Thursday, January 24, 2008


Yesterday we were able to get a physician from our Group Health Cooperative to oversee our situation. We will be meeting Monday with Dr Deb Williams from Internal Medicine at the Capitol Center. That was good news.

Up the roller coaster…. Down the roller coaster. Maybe it’s the nature of managing this disease that once things start to look better they get worse!

We met with the kidney specialist this morning and the old conflict reared its ugly head: do we put in a tunnel catheter or keep the temporary one in? Earlier the hematology people said that we should wait – the danger of infection with Sabine’s WBC count being so low because of the chemotherapy she is on.

But the kidney folks said that her kidney numbers are going up (5.6 creatinine level and BUN at 51) and that dialysis is needed. They also say that the temporary catheter in her neck is an infection site and dangerous whereas a “tunnel catheter” is safer because it is farther away from the heart and has a bio-shield on it.

So we had the kidney specialist (another new guy in our life) call Dr Sheehan (our hematologist and oncologist) and although we could only hear one side of the conversation the kidney specialist said that Dr Sheehan agreed we should put in a tunnel catheter and schedule dialysis. The good news is that the treatment plan will begin dialysis for a while, stop it, and check and see what the kidney numbers look like. The kidney specialist said that some folks do regain the use of their kidneys even after dialysis. This is something to pray for!

So we are scheduled for surgery in the catheter lab at the U.W. Hospital tomorrow morning at 11:30. And that Sabine is to begin her thrice-weekly, 3-1/2 hour dialysis sessions at the out-patient Kidney Center in nearby Fitchburg (just south of Madison).

Let me digress a bit… this afternoon I was greatly upset by the lack of coordination in our healthcare system. There were doctors that came and went and said they were in charge but were not. We had to do this, we had to do that… is that what we have paid for over 30 years? I am getting tired of being a case manager and care person. I thought that is what we paid professionals for… wrong!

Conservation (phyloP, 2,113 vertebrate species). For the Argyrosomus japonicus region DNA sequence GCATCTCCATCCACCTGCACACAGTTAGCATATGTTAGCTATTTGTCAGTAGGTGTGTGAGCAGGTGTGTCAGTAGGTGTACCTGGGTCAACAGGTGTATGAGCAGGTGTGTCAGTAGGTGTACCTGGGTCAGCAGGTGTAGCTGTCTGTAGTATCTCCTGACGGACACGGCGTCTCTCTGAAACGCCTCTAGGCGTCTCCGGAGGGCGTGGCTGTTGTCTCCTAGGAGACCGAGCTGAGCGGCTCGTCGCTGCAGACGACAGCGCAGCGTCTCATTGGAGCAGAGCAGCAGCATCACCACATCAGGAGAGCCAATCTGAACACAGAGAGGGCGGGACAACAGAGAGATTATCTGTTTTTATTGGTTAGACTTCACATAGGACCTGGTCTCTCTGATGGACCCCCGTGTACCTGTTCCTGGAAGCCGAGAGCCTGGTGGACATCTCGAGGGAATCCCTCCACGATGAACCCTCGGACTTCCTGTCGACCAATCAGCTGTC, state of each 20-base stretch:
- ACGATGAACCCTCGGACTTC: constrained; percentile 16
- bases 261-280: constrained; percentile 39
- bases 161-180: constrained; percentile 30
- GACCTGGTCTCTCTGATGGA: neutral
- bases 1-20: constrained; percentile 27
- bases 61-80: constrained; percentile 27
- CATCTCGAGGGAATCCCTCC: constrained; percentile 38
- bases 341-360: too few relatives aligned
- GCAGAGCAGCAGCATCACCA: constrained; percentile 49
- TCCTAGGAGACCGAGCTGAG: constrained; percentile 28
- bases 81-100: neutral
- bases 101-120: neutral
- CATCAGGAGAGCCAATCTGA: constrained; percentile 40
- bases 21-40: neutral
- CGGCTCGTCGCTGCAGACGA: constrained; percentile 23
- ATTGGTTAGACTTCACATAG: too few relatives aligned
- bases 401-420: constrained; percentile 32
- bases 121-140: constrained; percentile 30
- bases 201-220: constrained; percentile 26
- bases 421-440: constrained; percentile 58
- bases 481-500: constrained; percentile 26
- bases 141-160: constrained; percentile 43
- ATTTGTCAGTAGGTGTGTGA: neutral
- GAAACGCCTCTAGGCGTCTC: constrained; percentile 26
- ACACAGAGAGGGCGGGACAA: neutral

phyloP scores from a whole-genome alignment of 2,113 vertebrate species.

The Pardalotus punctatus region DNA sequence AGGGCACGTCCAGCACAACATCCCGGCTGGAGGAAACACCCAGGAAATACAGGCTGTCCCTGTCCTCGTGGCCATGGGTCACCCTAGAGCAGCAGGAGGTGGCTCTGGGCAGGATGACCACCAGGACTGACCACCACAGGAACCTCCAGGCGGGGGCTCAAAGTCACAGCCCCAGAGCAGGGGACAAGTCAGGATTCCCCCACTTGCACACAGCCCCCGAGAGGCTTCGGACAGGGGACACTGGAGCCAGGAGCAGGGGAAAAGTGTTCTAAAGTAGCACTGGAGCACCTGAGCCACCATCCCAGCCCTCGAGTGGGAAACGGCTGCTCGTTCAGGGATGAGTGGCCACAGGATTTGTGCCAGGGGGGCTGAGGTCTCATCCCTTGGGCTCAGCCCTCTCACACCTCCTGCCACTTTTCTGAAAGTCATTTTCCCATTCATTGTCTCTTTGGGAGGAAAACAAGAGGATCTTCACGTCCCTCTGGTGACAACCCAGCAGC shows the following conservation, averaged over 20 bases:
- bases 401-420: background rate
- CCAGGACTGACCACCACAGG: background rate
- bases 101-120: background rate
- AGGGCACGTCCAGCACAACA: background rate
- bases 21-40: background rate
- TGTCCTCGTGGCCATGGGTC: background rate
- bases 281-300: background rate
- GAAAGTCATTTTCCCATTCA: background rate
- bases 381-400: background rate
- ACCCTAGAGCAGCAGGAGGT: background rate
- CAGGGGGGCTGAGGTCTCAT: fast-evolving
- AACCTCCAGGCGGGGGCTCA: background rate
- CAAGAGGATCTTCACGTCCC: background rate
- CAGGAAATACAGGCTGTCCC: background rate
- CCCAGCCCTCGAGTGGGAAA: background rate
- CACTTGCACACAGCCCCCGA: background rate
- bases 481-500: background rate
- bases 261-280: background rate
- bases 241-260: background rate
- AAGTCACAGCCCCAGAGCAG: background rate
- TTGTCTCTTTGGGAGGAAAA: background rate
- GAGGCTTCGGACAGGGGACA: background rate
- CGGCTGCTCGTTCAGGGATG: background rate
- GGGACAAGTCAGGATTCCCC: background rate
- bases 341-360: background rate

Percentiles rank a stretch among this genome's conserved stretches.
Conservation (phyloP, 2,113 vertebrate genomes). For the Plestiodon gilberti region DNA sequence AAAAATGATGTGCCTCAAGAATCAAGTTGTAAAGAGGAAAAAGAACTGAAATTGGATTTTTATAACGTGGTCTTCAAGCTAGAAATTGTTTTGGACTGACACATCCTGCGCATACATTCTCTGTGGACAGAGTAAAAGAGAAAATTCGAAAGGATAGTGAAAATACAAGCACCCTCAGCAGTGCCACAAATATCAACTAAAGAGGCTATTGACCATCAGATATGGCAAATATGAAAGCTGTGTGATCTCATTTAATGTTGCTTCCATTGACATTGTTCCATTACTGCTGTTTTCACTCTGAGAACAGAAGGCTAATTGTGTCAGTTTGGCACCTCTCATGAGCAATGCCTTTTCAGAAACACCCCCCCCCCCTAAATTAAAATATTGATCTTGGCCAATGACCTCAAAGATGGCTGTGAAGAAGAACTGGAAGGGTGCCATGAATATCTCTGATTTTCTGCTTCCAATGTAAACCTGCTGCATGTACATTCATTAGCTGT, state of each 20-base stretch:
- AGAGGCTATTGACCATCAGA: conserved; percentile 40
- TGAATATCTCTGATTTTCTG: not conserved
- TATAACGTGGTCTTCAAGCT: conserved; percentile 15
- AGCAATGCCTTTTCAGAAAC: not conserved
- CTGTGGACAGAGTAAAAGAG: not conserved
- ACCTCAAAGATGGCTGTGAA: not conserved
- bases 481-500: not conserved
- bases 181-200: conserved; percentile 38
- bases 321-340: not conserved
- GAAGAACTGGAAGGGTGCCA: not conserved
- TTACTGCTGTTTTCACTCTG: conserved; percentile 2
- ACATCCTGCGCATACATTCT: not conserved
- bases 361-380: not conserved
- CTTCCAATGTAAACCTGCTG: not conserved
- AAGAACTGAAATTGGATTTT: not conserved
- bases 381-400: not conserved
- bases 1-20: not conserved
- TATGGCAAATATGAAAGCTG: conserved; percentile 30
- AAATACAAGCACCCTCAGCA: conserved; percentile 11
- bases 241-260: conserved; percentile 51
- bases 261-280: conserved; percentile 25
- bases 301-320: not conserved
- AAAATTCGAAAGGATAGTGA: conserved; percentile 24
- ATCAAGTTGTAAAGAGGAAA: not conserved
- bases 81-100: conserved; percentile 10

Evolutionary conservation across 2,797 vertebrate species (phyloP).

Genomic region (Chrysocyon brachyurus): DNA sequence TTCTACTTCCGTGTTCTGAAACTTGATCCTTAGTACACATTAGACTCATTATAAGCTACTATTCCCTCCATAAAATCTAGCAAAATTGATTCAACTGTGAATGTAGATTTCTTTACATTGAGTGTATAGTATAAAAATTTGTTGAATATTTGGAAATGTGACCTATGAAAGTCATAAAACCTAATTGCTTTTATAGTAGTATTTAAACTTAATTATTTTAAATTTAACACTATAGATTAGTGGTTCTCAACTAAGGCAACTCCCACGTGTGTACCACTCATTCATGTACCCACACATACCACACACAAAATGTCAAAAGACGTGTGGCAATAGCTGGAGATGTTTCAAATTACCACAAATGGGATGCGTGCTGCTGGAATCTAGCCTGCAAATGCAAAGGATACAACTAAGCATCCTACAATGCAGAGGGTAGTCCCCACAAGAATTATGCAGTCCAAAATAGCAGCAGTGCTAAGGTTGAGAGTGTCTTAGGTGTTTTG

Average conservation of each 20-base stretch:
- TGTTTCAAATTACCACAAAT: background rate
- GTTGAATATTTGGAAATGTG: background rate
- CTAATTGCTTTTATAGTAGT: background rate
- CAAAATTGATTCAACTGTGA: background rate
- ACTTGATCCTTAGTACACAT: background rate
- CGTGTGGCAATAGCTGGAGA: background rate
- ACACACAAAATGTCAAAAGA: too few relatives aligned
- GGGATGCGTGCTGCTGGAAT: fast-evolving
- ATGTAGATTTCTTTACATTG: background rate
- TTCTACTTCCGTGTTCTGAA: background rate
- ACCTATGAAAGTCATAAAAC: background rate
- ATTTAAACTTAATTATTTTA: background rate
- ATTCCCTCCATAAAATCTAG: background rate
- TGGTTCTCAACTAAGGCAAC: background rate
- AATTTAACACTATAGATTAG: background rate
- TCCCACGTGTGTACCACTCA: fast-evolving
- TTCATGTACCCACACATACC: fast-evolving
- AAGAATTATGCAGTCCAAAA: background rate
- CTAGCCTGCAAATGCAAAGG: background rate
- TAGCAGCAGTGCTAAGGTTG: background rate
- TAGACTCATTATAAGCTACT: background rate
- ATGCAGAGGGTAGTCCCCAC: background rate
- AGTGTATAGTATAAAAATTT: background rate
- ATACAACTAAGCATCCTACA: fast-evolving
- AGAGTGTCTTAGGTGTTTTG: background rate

When we heard the bad news today… kidney numbers going up… new doctors… the need for a permanent catheter… out-patient dialysis… it almost all came tumbling upon my head again…

I called GHC and complained about the lack of coordination. I was making a complaint and was put on hold three times (5 to 10 minutes each time). I was put transferred to different people. I wanted to talk to a person in management and they transferred me to a nurse during an hour’s phone call.

I was frustrated, angry and feeling the system was not working, but this nurse, Lisa, told me about a Critical Case Management Team that they had. But Sabine was not on it. But Sabine would be put on it and she would work with me to make this happen. The anxiety started to diminish. I felt like a person again. We would talk tomorrow.

But then something just as important happened. Dr Chan of the kidney team called us back. Dr Chan had been with us during the kidney battles of the last two weeks. He was someone we knew and trusted. Yes, he said, he agreed with the procedure, the dialysis clinic would be just fine… he would occasionally see us there. And it all became manageable again. The system, fragmented as it was, could work…

This was a draining day. I am a tough guy and was just about ready to say “uncle.” I worry about other people – people less informed, less assertive than I who would simply give up. Brothers and sisters, we need to change this system called healthcare. When you vote next November vote for someone who is committed to this goal and who will do it – and I don’t care if it is a Republican or Democrat. I want change. You do, too. Our lives and the lives of our loved ones depend on it.

As Edward R. Murrow said while signing off his radio broadcasts, “Good night and good luck!” God help us. As the Psalmist wrote:
“Unless the Lord keepth the city, the watchman waketh but in vain!”

1 comment:

  1. Dave,
    Dave had Hickman ports put into his chest twice: once the first time he had chemo and later after the stem cell transplant. It was totally different from the one they are planning for Sabine. My sister had a port put in her chest and it was so easy to take care of a big help when it was time for chemo or nutrition. These newer tunnel catheters are a great advance. Hope everything goes well on Friday. dsg